Pretty soon, other animals are tying odds and ends to their heads in an effort to be exceptional, just like Steve. But what will Steve do when he discovers that his gold horn, the item that made him unique and wonderful, has gone missing? Will he mourn the loss of his horn, or will he find a new way to be “exceptionally different?


I love the central message in this book. “Dare to be rare!” In a world that seems to want everyone to look and act like everyone else, that message is needed more than ever. I tell my students on a regular basis that normal is boring and that they should embrace what makes them different. A Horse Named Steve helps me to spread the word in a new, fun way.

This wonderful book, with hilarious words and pictures by Kelly Collier, will be released on April 4th. It is a must-add to any library that serves children.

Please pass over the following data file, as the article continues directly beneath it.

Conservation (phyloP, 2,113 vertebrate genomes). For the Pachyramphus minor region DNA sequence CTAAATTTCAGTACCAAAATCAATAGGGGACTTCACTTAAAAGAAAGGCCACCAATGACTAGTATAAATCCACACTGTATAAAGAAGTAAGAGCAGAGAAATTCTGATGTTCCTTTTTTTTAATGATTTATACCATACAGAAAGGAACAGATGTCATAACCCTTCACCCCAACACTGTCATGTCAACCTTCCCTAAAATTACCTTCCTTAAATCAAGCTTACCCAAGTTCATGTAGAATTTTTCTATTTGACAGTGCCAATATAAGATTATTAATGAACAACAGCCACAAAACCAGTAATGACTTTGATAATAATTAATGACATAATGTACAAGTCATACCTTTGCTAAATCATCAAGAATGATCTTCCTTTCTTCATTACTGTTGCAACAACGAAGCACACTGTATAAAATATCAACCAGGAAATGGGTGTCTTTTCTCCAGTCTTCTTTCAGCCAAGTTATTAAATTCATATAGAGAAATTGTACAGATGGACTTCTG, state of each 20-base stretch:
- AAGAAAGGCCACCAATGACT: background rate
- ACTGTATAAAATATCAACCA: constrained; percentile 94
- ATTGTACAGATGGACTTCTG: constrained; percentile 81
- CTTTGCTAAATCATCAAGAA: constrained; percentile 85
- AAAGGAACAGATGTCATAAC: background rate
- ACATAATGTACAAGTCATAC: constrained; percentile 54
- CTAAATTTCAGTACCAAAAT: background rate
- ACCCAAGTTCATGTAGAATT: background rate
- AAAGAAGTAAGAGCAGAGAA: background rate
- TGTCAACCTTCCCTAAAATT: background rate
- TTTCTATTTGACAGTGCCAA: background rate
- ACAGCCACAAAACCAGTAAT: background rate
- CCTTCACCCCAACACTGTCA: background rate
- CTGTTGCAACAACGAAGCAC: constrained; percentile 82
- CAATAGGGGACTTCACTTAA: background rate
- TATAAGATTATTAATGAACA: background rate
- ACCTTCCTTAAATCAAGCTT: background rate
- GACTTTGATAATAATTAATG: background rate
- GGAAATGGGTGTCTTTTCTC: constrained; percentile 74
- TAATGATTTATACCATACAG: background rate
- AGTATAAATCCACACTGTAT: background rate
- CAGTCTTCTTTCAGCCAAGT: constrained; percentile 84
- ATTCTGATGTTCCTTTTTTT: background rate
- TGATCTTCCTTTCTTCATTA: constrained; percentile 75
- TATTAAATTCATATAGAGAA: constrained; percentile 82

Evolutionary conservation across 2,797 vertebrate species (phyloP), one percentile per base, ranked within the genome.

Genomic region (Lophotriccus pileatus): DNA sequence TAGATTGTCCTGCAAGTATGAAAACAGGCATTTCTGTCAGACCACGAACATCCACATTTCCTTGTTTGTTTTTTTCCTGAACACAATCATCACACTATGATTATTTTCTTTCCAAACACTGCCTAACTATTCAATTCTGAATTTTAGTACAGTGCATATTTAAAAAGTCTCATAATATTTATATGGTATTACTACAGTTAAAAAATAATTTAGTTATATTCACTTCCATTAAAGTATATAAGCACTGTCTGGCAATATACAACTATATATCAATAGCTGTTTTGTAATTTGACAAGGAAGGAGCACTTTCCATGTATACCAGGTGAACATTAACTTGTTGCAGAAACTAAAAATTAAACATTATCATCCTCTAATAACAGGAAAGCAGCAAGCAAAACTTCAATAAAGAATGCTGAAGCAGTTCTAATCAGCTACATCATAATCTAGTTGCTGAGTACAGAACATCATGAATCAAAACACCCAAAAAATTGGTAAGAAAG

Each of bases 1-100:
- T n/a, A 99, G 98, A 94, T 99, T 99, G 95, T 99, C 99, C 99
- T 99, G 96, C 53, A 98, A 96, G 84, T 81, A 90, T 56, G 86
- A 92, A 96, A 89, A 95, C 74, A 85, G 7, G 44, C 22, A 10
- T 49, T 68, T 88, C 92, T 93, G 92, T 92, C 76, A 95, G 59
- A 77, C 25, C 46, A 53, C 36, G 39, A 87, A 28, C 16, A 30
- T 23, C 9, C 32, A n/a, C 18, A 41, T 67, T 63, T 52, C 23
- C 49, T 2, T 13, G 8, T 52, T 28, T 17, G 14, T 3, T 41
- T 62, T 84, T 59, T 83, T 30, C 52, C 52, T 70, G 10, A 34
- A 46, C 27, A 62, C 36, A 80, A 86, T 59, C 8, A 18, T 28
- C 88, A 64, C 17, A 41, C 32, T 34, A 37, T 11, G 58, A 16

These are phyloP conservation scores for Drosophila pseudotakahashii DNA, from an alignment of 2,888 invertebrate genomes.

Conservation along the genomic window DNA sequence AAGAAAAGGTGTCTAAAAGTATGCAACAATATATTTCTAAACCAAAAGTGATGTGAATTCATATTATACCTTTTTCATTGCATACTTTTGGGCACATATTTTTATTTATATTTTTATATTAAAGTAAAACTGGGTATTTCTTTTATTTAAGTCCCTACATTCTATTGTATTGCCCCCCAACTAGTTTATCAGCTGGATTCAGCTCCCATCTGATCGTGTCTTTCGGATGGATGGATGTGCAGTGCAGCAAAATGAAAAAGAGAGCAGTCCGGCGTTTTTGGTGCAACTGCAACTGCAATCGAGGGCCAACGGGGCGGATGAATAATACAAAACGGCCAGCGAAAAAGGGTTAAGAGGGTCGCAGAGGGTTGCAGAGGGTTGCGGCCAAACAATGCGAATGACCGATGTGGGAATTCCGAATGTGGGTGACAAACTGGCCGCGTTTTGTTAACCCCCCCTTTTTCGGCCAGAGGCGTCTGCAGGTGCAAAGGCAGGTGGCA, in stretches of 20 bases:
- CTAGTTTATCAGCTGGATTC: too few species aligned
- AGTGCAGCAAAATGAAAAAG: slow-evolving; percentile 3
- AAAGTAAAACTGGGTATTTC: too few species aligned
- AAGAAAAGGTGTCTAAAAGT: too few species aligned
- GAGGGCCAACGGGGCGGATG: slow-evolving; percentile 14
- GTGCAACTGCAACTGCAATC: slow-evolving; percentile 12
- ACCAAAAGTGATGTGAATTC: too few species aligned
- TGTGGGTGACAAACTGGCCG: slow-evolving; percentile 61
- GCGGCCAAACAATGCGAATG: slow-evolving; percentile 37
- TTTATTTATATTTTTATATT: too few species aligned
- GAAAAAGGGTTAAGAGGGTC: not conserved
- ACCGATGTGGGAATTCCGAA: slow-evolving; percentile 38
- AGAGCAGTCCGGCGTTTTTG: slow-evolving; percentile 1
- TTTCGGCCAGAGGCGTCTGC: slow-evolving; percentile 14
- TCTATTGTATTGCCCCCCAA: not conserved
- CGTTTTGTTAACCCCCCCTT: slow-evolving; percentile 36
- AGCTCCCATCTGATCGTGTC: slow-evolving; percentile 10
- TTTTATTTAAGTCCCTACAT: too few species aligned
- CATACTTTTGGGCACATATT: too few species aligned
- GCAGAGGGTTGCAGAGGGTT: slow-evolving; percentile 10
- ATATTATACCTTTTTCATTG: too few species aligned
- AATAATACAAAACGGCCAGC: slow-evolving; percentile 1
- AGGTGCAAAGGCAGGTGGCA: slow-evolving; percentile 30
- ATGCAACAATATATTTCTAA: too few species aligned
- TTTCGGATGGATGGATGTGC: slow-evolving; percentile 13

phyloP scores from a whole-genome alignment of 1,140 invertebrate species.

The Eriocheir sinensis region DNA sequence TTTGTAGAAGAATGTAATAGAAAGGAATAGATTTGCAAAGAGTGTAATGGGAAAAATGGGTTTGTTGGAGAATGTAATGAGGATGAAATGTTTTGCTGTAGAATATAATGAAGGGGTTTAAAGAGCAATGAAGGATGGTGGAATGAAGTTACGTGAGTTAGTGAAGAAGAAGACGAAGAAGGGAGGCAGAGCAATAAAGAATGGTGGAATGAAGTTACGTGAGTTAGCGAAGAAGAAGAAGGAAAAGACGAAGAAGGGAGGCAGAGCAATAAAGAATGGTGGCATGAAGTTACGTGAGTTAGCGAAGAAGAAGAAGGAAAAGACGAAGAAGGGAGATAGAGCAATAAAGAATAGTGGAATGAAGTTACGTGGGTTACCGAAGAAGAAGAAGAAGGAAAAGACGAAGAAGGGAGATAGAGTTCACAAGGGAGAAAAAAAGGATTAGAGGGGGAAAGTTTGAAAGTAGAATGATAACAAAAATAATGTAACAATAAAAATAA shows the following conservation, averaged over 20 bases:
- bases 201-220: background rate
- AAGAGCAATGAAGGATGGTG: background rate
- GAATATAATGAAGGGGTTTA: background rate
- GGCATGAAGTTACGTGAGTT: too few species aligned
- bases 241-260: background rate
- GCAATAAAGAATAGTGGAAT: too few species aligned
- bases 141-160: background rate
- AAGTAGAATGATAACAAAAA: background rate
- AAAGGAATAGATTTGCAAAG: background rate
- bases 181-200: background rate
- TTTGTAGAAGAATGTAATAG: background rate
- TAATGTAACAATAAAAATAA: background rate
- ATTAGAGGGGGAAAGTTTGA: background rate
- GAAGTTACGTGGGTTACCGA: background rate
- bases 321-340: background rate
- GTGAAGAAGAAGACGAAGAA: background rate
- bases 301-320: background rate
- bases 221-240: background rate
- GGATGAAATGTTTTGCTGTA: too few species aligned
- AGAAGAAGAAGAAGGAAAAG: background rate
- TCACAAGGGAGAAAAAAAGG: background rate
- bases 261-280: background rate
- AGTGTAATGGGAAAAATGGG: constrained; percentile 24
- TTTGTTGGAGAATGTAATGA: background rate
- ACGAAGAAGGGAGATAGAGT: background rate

Rain Reign

Rain Reign by Ann M. Martin was a nominee for the 2016-17 South Carolina Children’s Book Award.

Fifth grader Rose Howard loves homonyms, prime numbers, rules, and her dog Rain (whose name has two homonyms). Rain is the one of the few gifts Rose’s father has ever given her, and their bond is a strong one. When nearly everyone else–including Rose’s father–gets irritated by Rose’s obsessions, Rain is always there to provide a comforting and calming presence.

Comfort and calm is something that Rose will sorely need in the days to come. Hurricane Susan is making a beeline for Rose’s small Massachusetts town, and her precious routines will be tossed to the winds. The power goes out, creeks turn into rivers, bridges are washed out, trees fall…and Rose’s father lets Rain out of the house without checking on her return.

When the storm finally passes through, Rose realizes that her dog is missing. Did she forget her way home in the horrible storm? Was she carried downstream by the powerful currents? Where is Rain? Rose doesn’t understand how her father could have let this happened, but she’s determined to find her beloved dog…even if that means letting go of her routines.